Existing employers are also expanding, Hutchison said. In Alabama and Mississippi, Labor Department data shows, poultry processors added more jobs than any other production industry between 2016 and 2019, and it paid just $640 a week. But in Alabama, poultry was followed by several construction and contracting sectors, which paid an average of as high as $1,016 a week. In Mississippi, nothing came close to chickens.
The gap was similar in services, where the categories with the most growth in Alabama were fast-food restaurants, computer systems design, engineering and data processing. Three of the four paid relatively well. In Mississippi, the largest growth was in the lower-paying warehousing sector.
The state’s low unemployment has spurred aggressive training programs, Hutchison said. For example, defense giant Lockheed Martin has partnered with the state on a free apprenticeship program that recruits and trains candidates in skills such as soldering or wrangling cables.
“We’ve having to make a concerted effort to go out and target other populations that wouldn’t get as much attention when we have high unemployment,” Hutchison said. “We’re going to have to target those who have traditional barriers" to employment, such as disabilities or a criminal record.
Our approach to Labor Department data was similar to that used by economists J. Bradford Jensen, Dennis Quinn and Stephen Weymouth at Georgetown University to analyze how trade and unemployment shape presidential elections. They found rising unemployment and increasing vulnerability to trade in an area hurt incumbent presidential candidates.
Mississippi’s reliance on low-wage industries is inextricably tied to its large unskilled workforce. Local officials are pushing programs to train workers, but only 23.2 percent of the state’s adults had a bachelor’s degree or higher 2018, Census Bureau data shows. That’s lower than any state but West Virginia and well below the national average of 32.6 percent. (Alabama’s figure is 25.5 percent.)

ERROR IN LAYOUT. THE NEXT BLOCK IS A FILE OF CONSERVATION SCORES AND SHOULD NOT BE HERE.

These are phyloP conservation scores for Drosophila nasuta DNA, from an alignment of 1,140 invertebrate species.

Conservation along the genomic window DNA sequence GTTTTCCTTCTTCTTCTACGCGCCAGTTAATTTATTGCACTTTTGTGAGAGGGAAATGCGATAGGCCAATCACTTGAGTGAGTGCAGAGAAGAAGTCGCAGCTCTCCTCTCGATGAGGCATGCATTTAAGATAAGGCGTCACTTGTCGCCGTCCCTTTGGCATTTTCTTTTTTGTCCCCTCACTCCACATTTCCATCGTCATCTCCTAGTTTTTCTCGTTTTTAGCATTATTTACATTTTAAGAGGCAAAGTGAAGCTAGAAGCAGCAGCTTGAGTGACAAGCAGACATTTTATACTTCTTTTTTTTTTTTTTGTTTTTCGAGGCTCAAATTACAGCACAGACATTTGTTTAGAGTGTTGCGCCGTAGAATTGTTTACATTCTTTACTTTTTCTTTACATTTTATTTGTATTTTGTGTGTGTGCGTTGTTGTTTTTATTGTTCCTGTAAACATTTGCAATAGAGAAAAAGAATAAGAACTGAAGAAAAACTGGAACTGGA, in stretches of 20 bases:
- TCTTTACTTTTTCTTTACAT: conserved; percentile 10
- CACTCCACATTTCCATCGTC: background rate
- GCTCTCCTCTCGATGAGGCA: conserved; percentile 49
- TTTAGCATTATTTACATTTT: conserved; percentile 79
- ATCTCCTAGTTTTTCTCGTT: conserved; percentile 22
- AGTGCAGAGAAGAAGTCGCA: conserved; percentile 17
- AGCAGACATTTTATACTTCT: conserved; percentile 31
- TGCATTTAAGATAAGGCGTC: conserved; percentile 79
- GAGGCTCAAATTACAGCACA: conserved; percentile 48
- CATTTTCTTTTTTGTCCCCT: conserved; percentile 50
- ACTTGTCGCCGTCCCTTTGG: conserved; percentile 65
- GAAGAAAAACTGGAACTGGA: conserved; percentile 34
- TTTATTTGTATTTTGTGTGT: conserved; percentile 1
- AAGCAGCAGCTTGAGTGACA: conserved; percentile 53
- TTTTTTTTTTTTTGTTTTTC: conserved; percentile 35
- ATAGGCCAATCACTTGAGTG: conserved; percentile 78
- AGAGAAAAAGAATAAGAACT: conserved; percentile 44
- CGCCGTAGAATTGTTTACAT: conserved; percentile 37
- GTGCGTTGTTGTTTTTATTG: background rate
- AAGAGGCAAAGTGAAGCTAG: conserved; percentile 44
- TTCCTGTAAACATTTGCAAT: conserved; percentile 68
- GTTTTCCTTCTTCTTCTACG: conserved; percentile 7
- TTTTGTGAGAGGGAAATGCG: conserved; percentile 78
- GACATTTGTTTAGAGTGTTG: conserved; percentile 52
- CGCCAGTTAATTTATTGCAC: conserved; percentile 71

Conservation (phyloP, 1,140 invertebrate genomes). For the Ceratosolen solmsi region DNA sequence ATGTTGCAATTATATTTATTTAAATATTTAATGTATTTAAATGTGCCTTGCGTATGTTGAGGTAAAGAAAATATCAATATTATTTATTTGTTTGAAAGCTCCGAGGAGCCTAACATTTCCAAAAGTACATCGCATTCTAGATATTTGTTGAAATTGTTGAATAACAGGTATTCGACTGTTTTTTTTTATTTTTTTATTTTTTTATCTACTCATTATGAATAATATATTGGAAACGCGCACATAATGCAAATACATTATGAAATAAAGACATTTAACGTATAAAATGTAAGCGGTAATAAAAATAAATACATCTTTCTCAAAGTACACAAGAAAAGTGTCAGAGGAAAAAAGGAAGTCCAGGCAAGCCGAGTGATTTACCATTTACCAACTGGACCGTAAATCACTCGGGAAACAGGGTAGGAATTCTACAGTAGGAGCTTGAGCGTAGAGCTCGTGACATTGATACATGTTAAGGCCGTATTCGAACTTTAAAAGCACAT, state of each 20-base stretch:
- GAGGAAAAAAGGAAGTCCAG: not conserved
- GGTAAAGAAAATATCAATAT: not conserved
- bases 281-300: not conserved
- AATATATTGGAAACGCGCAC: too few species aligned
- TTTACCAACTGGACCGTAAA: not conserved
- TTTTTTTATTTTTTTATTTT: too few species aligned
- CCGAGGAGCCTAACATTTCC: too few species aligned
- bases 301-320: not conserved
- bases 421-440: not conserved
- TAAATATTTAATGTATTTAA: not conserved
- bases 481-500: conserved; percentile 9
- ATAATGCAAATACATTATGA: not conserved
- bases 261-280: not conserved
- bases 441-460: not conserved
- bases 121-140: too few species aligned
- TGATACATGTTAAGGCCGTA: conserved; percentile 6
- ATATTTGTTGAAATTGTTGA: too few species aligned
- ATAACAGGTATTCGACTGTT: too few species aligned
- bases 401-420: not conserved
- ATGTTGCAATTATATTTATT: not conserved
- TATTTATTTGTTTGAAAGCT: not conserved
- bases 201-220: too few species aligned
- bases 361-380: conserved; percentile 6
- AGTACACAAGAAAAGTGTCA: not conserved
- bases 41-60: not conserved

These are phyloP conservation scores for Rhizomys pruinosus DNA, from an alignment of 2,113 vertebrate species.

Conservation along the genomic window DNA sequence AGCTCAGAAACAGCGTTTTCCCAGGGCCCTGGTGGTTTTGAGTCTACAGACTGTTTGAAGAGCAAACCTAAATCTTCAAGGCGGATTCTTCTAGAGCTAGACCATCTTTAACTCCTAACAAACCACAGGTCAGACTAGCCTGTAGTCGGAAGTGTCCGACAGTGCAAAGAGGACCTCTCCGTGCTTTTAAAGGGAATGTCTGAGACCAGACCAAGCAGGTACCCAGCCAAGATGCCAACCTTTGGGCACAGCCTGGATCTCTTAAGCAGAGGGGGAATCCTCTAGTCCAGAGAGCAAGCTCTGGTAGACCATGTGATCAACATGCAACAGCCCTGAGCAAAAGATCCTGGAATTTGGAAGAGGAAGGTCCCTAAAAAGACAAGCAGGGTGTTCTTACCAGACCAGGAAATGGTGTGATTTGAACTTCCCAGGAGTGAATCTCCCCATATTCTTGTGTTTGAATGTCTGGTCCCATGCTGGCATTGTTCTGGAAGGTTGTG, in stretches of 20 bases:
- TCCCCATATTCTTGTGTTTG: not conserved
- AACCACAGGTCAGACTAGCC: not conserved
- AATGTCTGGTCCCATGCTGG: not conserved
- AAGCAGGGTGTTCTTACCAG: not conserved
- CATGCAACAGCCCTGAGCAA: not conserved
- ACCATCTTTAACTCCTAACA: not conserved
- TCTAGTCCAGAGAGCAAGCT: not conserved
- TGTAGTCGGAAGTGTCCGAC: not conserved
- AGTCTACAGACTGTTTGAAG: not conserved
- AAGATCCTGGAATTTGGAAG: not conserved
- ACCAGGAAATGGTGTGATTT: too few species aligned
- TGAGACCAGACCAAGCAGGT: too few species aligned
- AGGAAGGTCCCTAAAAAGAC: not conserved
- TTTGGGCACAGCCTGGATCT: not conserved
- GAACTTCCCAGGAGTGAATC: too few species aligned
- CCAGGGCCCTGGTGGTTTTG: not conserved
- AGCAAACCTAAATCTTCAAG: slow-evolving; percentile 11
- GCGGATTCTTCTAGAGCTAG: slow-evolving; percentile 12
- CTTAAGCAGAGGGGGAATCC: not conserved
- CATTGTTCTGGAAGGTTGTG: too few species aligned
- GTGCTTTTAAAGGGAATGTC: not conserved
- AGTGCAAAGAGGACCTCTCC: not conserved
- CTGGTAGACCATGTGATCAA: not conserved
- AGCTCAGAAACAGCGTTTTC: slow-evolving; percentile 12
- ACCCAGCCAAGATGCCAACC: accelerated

“The education, training and skills that employers want? They may not be finding it,” said Corey Miller, an economic analyst at University Research Center in Jackson, Miss. He added later that, because the state’s workers are less skilled, it has taken them longer to train and find work even as the labor market tightens.
But in the case of Alabama and Mississippi, it turns out statistical factors may be even more important than structural ones. State unemployment rates are first released as preliminary estimates. Gaps in the data may not be as dramatic as they first appear.
State unemployment rates are based on smaller samples than the national figure, and Labor Department experts revise them regularly as more information becomes available. And in Mississippi’s case, this wouldn’t be the first time an apparent rise in unemployment has turned out to be a figment of our estimations. Especially since data from a separate survey points to continued job growth.
“The number of employed Mississippians is higher now than when there were record low unemployment rates last year,” said Dianne Bell, communications director at Mississippi’s labor department. “This seems to suggest that Mississippi is actually on the right path.”
Heather Long contributed to this report.